NGO calls on parties to put human rights on agenda

In a letter sent to leading political parties, People for Change Foundation say racist candidates should not be allowed to run for election

The People for Change Foundation has called on political parties to prioritise human rights issues ahead of the 3 June election.

In a letter to Labour leader Joseph Muscat, PN leader Simon Busuttil, AD chairperson Arnold Cassola and PD leader Marlene Farrugia, the foundation’s directors Jean-Pierre Gauci and Christine M. Cassar said “whilst elections can be divisive, human rights issues and concerns should be prioritized to ensure that beyond the political process of voting, Malta can benefit from positive and proactive measures to boost equality, equity and ongoing participation.”

Pointing out that the parties are in the process of finalising their political manifestoes outlining their vision for Malta in the coming years, “we request that you ensure the human rights concerns take centre stage in both the election process and policies.”

People for Change Foundation added that over the past 10 years it has reported on a number of key human rights concerns, including discrimination and racism towards minorities, a lack of integration policies, insufficient attention and contributions towards official development assistance, a delay in the formation of a human rights commission, and a lack of understanding of the socio-demographic requirements of an ever-changing population in Malta.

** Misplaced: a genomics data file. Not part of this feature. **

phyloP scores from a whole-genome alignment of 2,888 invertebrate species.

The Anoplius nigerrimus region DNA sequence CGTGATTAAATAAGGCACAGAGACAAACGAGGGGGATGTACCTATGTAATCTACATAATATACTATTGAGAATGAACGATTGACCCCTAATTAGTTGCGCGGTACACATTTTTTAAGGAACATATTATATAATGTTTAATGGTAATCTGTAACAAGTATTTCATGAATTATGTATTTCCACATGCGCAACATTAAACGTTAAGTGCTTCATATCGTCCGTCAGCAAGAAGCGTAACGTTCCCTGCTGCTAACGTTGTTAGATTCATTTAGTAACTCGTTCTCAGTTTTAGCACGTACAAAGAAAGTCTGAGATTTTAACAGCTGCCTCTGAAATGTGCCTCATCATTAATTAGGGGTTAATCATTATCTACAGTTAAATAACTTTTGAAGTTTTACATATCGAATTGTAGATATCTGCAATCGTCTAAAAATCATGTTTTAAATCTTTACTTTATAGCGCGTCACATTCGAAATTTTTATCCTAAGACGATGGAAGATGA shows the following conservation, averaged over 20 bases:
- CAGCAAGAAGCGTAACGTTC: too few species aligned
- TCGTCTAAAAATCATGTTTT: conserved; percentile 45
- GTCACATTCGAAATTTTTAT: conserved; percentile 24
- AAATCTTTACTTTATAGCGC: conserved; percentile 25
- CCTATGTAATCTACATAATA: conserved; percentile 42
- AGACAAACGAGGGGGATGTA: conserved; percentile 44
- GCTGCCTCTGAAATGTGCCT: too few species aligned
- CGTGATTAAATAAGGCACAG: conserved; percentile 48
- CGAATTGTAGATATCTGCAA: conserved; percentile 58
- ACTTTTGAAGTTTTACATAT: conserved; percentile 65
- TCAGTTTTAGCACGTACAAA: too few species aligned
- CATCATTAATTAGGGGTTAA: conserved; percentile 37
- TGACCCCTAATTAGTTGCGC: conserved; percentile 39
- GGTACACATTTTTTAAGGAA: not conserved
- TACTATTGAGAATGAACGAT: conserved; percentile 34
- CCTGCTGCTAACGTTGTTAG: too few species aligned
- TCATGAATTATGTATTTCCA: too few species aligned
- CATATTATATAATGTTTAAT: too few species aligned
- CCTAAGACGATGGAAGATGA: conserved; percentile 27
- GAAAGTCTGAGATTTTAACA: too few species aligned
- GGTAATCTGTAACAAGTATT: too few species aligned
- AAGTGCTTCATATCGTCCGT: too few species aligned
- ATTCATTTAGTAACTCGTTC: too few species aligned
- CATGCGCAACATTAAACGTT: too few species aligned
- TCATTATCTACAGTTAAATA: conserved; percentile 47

Among the proposals, the foundation urged all parties to “avoid populist and divisive discourse” and address sensitive topics relating to migration, migrant groups and ethnic minorities, including asylum seekers and refugees “responsibly and fairly” to safeguard their dignity and avoid stigmatisation.

Parties were also urged to condemn, and wherever possible stop, any materials and statements that intentionally or indirectly incite hatred or express prejudice on the grounds of race, colour, nationality or national origin, ethnic background, migrant and legal status or religious belief.

People for Change Foundation also said that parties should refrain from political alliance or association with any political party, organisation or individual candidates that incite ethnic prejudice and racial hatred and to ensure that all candidates contesting on the party’s ticket refrain from such rhetoric.

“Candidates who engage with such rhetoric should be reprimanded and removed from the party’s ticket.”

Turning to policy, the foundation called for a strong commitment to uphold human rights principles and practice when it comes to policies relating to minorities and particularly migration policies and practice including access to protection, reception conditions, status and protection, residence rights and access to citizenship.

Among the 10 proposals put forward in its document, People for Change Foundation urged parties to set up a up a “truly independent and strong” equality body or human rights commission.

The foundation said parties should make “an effort to investigate and prosecute hate crimes and hate speech including those occurring online. This work should include investment in training and resources needed for law enforcement bodies to adequately investigate and prosecute such offences.”